A pitch that was hard to play on, two changing rooms (because one would have been too small) and a highly motivated opponent from the fourth division. Bayern sensed early on that the encounter wasn’t going to be a walkover.
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Niko Kovač didn’t want to take any risks in his second competitive game as Bayern manager and went for probably the strongest available line-up.
For the coach that currently means a very classic 4-1-4-1 system. Rafinha replaced Alaba, who had picked up a knee injury in the Supercup. Despite a very good second half against Frankfurt, Coman was only on the bench again. The flanks were occupied by Robbery once more.
Sanches, who celebrated his 21st birthday on the day of the game, didn’t make the squad. Sebastian Rudy didn’t make the cut either, and might leave the club in the coming days. According to rumours, Leipzig and Schalke are the favourites.
Unsurprisingly, Drochtersen went for a 5-4-1 on the edge of their own box. The goal was to keep a clean sheet for as long as possible and go on the counter with long balls. That worked pretty well in the first 20 minutes. Bayern’s wings were consistently overloaded. Kimmich and Robben were taken out of the game altogether. On the other side with Ribéry and Rafinha things went better initially, but lots of attacks petered out with either the penultimate or final pass.
As a result it’s not a surprise that the first big chance of the game fell to the home side (35’). After a throw-in, Behrmann held the ball up and laid it off to Nagel. He wasn’t greatly put off by Rafinha and got his shot away from about 12 yards out. Neuer made the save, stopping well with his feet.
The sides went into the break with Bayern not having any chances of note. On an admittedly difficult pitch to play on, the men from Munich were lacking in ideas to cause any serious danger to the fourth division side.
Kovač gave his team seven whole minutes in the second half before reacting, bringing on Goretzka for Hummels, moving Martínez back into defence and putting Coman on for a poor Robben. Thiago led the game from then on in front of the back-four. Shortly after the reshuffle, the Spaniard hit the bar from distance. At that point it was the Rekordmeister’s best chance.
With some players already thinking about extra-time, Bayern managed to grab the goal to go 1-0 up. Ribéry broke through on the left wing for the first time in the second half, pulling it back to Goretzka in space. Lewandowski touched on the midfielder’s shot for an unsaveable winner (82’).
In the end, it was enough for Bayern. They are through very much unglamorously to the second round of the DFB Pokal. A different performance will be needed against TSG Hoffenheim this Friday for the Bundesliga kick-off.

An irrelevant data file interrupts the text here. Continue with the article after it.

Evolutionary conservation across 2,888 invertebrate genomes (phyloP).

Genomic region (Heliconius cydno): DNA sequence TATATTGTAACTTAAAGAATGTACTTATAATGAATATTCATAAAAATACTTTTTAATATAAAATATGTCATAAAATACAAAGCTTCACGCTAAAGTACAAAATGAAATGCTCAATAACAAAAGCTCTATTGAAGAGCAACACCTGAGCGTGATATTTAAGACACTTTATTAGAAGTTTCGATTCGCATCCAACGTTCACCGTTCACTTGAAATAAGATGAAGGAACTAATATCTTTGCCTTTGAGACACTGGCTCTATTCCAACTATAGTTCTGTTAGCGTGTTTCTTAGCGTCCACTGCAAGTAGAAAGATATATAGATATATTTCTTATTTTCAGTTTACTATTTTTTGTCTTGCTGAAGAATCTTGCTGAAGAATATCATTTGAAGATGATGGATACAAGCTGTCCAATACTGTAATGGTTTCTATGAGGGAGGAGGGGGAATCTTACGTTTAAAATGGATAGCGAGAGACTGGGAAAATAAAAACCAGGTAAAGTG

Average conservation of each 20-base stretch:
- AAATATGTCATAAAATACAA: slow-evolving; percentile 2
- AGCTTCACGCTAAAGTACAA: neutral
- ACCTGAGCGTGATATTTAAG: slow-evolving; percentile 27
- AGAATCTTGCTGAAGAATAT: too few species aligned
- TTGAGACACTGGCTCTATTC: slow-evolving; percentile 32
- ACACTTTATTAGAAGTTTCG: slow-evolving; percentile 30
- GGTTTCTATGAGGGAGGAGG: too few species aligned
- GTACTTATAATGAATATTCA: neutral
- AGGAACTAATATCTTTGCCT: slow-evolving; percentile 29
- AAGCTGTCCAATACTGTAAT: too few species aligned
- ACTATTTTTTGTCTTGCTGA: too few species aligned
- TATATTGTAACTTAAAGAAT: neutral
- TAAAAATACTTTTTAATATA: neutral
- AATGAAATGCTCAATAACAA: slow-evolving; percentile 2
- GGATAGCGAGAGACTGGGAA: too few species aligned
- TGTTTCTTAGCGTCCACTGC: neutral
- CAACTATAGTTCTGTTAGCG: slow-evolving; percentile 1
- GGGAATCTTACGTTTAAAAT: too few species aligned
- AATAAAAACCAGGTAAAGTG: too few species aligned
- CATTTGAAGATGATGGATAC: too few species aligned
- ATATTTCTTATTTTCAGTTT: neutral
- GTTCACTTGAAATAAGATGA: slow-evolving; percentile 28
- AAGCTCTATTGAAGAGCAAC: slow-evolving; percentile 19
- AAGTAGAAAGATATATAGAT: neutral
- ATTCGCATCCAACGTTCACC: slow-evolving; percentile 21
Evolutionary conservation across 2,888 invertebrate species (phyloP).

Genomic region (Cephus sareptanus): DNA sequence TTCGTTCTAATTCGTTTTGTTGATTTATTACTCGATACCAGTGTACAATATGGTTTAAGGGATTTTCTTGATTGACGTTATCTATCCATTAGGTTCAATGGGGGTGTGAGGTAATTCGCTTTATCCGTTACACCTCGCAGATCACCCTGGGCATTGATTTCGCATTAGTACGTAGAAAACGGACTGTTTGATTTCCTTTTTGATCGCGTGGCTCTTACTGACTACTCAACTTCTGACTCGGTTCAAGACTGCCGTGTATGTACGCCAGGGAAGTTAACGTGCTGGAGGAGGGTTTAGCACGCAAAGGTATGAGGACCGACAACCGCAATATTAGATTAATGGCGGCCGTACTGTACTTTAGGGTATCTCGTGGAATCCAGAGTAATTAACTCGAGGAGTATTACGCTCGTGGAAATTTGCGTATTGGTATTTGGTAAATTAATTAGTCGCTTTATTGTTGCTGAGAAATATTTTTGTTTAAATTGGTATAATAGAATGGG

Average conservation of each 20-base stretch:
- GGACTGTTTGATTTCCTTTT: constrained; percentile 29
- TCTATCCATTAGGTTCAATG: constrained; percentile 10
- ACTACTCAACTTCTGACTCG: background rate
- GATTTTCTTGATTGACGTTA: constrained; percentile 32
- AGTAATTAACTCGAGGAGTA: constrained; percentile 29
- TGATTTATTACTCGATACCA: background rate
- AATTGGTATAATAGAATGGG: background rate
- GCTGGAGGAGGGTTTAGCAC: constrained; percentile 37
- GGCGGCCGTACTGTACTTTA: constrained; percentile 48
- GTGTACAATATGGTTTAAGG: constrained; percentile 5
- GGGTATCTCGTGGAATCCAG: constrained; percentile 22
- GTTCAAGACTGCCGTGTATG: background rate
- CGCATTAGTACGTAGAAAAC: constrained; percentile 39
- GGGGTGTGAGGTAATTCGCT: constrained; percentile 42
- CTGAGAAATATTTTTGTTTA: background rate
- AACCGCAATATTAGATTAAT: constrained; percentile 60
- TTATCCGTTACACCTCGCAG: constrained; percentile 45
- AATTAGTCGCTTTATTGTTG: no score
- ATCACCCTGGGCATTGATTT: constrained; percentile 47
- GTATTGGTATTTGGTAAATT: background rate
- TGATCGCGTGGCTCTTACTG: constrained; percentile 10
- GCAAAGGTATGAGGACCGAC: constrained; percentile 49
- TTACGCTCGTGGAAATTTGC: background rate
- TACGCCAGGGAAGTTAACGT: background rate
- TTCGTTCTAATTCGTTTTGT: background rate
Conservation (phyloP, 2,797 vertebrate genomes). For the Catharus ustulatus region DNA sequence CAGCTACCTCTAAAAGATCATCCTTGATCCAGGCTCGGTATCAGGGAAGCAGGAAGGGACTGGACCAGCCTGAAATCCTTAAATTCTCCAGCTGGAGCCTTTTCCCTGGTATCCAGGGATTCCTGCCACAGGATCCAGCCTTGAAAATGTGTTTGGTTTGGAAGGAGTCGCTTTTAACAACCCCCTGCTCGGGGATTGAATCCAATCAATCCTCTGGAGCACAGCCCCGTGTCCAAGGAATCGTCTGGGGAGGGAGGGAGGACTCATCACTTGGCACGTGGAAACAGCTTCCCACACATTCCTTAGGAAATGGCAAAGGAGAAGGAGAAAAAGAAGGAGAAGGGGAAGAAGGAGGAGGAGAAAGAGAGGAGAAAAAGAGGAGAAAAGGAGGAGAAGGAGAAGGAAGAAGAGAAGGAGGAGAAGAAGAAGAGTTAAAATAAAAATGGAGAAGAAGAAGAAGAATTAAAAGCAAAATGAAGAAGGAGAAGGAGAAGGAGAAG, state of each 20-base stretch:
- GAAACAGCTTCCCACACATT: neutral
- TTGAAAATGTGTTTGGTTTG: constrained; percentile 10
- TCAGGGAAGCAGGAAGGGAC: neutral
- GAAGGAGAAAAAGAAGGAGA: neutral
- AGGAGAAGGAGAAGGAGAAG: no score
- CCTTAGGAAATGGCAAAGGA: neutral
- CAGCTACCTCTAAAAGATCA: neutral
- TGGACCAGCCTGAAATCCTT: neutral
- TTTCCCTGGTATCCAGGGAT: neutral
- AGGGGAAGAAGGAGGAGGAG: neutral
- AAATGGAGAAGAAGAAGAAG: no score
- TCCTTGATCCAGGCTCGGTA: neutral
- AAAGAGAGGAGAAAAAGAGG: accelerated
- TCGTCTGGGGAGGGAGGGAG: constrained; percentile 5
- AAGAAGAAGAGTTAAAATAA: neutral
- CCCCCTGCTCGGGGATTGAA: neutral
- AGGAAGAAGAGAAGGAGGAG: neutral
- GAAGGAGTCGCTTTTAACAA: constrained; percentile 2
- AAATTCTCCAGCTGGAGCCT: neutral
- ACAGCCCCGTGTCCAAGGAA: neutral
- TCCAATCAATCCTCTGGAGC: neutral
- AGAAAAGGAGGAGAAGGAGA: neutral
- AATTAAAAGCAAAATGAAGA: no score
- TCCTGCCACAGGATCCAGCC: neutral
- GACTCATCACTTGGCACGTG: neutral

Two things we noticed
1. Old starting eleven
The departure of Vidal was seen by many as the beginning, or rather continuation, of the upheaval. Goretzka and Gnabry and the returning Sanches and countless young players who were handed pro contracts only enhanced that impression.
On the pitch, the reality remains quite different. With an average age of 30.4, Kovač sent a – kindly put – very experienced side out onto the field. “Experience triumphs over youth” is Bayern’s motto so far.
At the moment there have only been two competitive matches to test the water, but much seems to indicate that Kingsley Coman and Serge Gnabry have a long way to go to reach the starting eleven – and that in spite of the fact that they brought more dynamism than the two stars. It could be intriguing to see how this develops.
2. No space – no ideas – no goals
Bayern struggled for a long time to create space. The build-up play was too static. The ball was sent too early out wide to areas that were isolated, or rather well blocked up. The consequences were a lot of switches of play from Boateng, Martínez, but also from Ribéry and Rafinha. All the best to Lewandowski and Müller in an over-filled penalty area too.
There was simply not enough creativity from Bayern. The pockets of space weren’t really sought out and so weren’t found. Drochtersen/Assel built things around Meikel “Mörtel” Klee, who is a bricklayer as his main profession, but is also very good and put up a wall that was difficult to get through.
Bayern’s engine also faltered notably in the second half too. Coman and Goretzka made things slightly more lively. That was eventually enough to bring the tie home.